Dr. Joyce Pickering ~

Dr. Joyce Pickering ~

Cindy Young's picture

Guidance and Tips from Dr. Joyce Pickering

Friday Night All Children's Academy welcomed Dr. Joyce Pickering from the Shelton School in Dallas, Texas. How insightful it was to hear the workshop, "All Children Learn Differently!"

Joyce began with a glowing report of All Children's Academy. “It's a wonderful facility and is beautifully thought out and planned,” she said. She also praised the teachers for being professional in how they work with the children's unique challenges.

Here are some highlights from Joyce's talk:

Every student wants to be able to learn easily, and when learning doesn't come easy they think, “I don't want to do that … thank you very much.” The best therapeutic techniques are those that help students want to keep trying. Our children don't get better if we just say, “Never mind you don't know how to do it.”

As a parent, one of our biggest challenges is that the dreams we had for our child go unmet when they have learning difficulties. It's our job to balance our dreams with finding a school that will match their needs. Some of the worst advice a parent can receive is “just wait and see.” When we work with children early on, we can help them overcoming challenges and become successful in numerous ways.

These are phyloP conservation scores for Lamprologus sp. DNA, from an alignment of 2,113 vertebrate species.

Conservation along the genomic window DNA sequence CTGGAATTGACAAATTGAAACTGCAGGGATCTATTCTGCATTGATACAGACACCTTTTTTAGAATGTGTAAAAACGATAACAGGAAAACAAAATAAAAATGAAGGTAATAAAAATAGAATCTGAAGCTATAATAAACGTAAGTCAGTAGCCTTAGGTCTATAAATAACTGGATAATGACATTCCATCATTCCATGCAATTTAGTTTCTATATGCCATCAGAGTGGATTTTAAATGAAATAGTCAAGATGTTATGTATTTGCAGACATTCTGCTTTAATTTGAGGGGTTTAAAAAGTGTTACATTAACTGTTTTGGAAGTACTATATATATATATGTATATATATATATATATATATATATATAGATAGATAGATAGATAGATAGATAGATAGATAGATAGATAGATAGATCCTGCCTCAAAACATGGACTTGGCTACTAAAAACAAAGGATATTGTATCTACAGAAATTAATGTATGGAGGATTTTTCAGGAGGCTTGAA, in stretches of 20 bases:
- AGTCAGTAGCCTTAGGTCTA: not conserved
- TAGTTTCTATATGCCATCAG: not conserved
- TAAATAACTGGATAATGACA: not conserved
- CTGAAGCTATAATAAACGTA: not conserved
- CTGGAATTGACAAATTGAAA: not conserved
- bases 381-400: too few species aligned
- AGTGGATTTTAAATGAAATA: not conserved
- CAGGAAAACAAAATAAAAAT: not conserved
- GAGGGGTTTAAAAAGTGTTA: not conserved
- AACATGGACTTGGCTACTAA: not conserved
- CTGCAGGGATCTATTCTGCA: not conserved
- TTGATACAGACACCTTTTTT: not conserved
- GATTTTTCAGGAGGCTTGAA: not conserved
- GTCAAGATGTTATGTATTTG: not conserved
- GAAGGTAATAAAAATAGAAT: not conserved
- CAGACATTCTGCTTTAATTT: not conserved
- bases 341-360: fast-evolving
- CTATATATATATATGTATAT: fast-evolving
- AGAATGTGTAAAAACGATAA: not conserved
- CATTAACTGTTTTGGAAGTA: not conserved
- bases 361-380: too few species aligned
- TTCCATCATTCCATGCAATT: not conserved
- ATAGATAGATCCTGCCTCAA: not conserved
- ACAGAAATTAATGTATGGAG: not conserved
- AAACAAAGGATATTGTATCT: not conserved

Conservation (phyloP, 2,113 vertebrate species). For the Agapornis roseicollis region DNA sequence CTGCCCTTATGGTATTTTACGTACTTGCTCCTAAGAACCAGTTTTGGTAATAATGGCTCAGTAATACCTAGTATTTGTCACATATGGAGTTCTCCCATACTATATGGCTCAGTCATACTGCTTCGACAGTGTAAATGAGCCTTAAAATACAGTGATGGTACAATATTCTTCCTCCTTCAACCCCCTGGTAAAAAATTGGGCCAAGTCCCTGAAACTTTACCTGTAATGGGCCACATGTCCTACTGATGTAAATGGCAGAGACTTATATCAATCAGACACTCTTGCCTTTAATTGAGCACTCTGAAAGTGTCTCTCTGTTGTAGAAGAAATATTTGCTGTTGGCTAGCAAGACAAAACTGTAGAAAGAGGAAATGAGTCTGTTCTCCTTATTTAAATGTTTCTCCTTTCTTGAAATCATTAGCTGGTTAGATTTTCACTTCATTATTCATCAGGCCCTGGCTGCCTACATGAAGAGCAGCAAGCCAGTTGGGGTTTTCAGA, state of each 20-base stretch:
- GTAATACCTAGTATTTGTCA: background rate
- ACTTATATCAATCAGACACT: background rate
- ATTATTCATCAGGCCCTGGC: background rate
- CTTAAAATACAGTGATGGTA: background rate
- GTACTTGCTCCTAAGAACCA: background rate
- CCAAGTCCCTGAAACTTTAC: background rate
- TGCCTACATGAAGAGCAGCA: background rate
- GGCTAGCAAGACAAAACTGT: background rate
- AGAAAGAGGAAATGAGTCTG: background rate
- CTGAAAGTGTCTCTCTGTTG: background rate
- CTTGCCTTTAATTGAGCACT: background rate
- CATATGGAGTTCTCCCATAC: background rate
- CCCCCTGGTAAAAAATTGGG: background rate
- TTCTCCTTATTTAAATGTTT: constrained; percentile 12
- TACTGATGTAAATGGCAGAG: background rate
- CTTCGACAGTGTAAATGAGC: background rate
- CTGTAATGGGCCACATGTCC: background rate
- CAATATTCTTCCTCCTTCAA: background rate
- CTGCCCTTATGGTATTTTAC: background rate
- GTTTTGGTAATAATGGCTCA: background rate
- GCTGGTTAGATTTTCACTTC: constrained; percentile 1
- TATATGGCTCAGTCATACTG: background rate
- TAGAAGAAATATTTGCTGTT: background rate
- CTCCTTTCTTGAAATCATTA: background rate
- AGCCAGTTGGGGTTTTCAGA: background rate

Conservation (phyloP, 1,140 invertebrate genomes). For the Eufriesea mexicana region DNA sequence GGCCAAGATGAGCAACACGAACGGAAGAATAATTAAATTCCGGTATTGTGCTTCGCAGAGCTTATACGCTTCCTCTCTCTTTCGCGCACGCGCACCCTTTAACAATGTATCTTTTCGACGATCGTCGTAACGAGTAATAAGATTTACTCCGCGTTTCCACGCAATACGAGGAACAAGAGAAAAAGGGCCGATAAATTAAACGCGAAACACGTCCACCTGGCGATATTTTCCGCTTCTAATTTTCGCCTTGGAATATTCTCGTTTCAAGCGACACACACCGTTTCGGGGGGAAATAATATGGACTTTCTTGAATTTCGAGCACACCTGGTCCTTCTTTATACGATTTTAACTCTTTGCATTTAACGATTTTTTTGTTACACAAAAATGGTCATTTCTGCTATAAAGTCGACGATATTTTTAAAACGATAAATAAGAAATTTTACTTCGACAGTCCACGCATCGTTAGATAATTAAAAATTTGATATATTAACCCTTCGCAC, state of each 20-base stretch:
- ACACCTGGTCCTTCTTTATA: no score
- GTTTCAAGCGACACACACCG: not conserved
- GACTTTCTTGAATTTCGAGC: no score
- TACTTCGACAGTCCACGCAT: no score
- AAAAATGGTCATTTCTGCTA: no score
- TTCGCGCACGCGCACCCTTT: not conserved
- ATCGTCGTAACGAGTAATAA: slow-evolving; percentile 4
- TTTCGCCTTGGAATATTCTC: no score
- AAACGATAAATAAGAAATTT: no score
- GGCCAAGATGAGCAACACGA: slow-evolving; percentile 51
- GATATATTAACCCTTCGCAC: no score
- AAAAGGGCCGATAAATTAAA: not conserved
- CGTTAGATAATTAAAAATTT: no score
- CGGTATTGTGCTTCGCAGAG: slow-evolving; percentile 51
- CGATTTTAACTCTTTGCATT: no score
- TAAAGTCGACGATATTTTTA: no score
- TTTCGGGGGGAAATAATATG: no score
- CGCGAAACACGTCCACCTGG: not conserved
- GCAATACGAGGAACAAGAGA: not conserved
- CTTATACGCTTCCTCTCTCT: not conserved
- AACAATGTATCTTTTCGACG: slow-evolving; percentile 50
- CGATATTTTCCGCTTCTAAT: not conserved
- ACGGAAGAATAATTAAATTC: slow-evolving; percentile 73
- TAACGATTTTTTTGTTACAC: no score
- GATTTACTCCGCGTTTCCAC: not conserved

Yet so many children are pushed through the system, and they hear things like:

“Try harder.”

“Don't be lazy.”

“He's just unmotivated.”

“She needs to learn to pay attention.”

Good teachers help parents understand that their children are not “less than” or defective. Each child is a unique, precious human being. Often we're so focused on the weaknesses that we don't pay attention to the strengths. As parents we need to remember are children are not extensions of us. They are not our clones. They have unique learning styles and challenges.

When it comes to learning, none of us has a perfect brain that never makes a mistake or misperceives something. Many areas in the brain connect to have us speak and read. We often take it for granted, but spoken language is one of the hardest things for the brain to perceive. When we discover how complex the brain is, we understand there are many places little glitches can happen.

So what should we require of our students? To do what we believe each one can do, and to do that well.

Practical tips:

  1. Teach your child the “waiting” position: Sitting on the floor, legs cross, hands on knees.
  2. Teach turns. “I'm going to show you something. This is my turn, and soon it will be your turn.”
  3. We need to slow kids down, prepare them, and get them ready to learn.
  4. High protein diets—and diets that limit carbs and exclude sugar can often help children's learning ability
  5. Routine is a gift to our children. For example, a bedtime routine clues their bodies in that they need to get ready to sleep.

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